Federal investigators have stepped in to handle an outbreak of E. coli infections in Ohio and Michigan.

The Centers for Disease Control and Prevention announced this afternoon there are 29 patients confirmed in the outbreak with nine having been hospitalized. No deaths have been reported.

As of the posting of the outbreak announcement a source for the E. coli had not been determined. However, the CDC reported that laboratory tests have shown that the patients are infected with the same type of E. coli, suggesting that they were exposed to the pathogen from the same source.

Investigators have identified 15 patients in Michigan and 14 in Ohio. They range in age from 6 to 91 years, with a median age of 21 years, with 38 percent being female. Illnesses confirmed so far started on dates ranging from July 26 to Aug. 6.

“Michigan and Ohio have both reported large increases in the number of E. coli infections in their states. Some of these illnesses have not yet been reported to the PulseNet system, but investigators are working quickly to add them to PulseNet to determine if they may be part of this outbreak,” according to the CDC.

In an announcement yesterday, Michigan officials said their state has had 98 cases of E. coli infections since the beginning of August. That is compared to 20 for the same time period in 2021.

The true number of sick people in this outbreak is likely higher than the number reported, and the outbreak may not be limited to the states with known illnesses, according to the CDC. This is because some of the recent illnesses have not yet be reported to PulseNet as it usually takes 3 to 4 weeks to determine if a sick person is part of an outbreak. In addition, some people recover without medical care and are not tested for E. coli. 

State and local public health officials are interviewing people about the foods they ate in the week before they got sick. Public health officials in both states are asking the people with symptoms of E. coli infections to seek medical attention immediately and report any illnesses with symptoms of E. Coli to their local and state health care officials.

Whole genome sequencing is being used by the CDC to determine whether illnesses are part of the outbreak. This type of testing provides a DNA fingerprint for investigators to compare to the outbreak strain of the pathogen.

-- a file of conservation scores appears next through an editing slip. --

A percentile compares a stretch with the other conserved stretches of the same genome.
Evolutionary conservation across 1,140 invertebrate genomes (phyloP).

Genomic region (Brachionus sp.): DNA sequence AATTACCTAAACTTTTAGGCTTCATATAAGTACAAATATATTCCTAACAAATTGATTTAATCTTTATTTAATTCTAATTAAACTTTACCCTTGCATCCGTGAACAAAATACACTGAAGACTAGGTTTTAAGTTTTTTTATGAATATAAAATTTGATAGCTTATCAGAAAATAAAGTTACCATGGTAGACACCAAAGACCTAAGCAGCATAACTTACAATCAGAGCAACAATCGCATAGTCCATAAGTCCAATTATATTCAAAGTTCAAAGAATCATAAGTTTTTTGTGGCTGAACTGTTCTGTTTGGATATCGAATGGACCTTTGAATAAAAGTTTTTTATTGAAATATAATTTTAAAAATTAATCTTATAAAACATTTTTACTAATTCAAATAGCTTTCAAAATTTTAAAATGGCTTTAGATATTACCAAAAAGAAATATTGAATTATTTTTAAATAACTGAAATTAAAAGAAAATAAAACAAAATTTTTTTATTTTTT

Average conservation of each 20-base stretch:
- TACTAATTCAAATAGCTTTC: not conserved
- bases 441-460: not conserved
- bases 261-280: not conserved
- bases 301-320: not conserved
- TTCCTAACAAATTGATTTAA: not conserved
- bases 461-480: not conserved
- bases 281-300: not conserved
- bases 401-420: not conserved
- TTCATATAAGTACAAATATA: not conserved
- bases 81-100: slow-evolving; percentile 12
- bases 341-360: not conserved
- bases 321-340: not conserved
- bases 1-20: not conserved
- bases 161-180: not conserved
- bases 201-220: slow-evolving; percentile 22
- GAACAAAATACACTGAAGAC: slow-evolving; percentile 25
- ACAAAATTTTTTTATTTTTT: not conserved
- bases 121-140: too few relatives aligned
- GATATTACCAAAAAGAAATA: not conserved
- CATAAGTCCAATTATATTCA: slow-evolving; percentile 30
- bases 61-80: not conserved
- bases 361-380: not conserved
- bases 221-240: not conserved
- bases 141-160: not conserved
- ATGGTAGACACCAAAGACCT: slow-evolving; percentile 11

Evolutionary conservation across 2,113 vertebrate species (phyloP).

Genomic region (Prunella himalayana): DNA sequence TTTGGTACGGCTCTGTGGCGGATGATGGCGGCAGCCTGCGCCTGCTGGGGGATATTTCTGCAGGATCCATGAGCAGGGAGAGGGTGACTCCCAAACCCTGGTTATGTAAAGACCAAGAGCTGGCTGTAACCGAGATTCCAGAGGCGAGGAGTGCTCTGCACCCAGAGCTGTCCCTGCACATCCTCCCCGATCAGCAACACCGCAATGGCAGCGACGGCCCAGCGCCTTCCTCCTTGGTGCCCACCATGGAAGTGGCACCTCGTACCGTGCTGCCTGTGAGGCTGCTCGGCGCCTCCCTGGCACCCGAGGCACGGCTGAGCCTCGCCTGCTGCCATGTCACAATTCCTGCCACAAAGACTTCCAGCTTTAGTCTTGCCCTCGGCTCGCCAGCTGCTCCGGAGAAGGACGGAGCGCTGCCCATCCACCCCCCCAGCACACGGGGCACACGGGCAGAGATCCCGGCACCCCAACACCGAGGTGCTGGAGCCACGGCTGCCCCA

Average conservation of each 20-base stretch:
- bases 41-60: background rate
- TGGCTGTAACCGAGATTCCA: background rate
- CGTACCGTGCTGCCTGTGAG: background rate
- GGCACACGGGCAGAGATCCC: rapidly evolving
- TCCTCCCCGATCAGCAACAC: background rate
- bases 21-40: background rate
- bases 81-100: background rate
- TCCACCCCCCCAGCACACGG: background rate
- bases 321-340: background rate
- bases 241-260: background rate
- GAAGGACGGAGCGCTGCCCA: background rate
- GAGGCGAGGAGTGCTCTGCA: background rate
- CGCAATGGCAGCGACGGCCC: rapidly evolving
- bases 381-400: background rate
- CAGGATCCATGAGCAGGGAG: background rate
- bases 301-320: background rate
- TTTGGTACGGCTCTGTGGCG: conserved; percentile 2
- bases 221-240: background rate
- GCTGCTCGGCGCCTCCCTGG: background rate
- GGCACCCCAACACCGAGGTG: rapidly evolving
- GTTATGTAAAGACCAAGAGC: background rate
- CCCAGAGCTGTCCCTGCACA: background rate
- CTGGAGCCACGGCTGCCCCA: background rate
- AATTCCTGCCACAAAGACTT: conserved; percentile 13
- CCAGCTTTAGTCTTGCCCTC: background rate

About E. coli infections
Anyone who has developed symptoms of E. coli infection should seek medical attention immediately. Specific tests are required to diagnose the infections, which can mimic other illnesses.

The symptoms of E. coli infections vary for each person but often include severe stomach cramps and diarrhea, which is often bloody. Some patients may also have a fever. Most patients recover within five to seven days. Others can develop severe or life-threatening symptoms and complications, according to the Centers for Disease Control and Prevention (CDC).

About 5 to 10 percent of those diagnosed with E. coli infections develop a potentially life-threatening kidney failure complication, known as a hemolytic uremic syndrome (HUS). Symptoms of HUS include fever, abdominal pain, feeling very tired, decreased frequency of urination, small unexplained bruises or bleeding, and pallor. 

Many people with HUS recover within a few weeks, but some suffer permanent injuries or death. This condition can occur among people of any age but is most common in children younger than five years old because of their immature immune systems, older adults because of deteriorating immune systems, pregnant women and people with compromised immune systems such as cancer patients. 

People who experience HUS symptoms should immediately seek emergency medical care. People with HUS will likely be hospitalized because the condition can cause other serious and ongoing problems such as hypertension, chronic kidney disease, brain damage, and neurologic problems.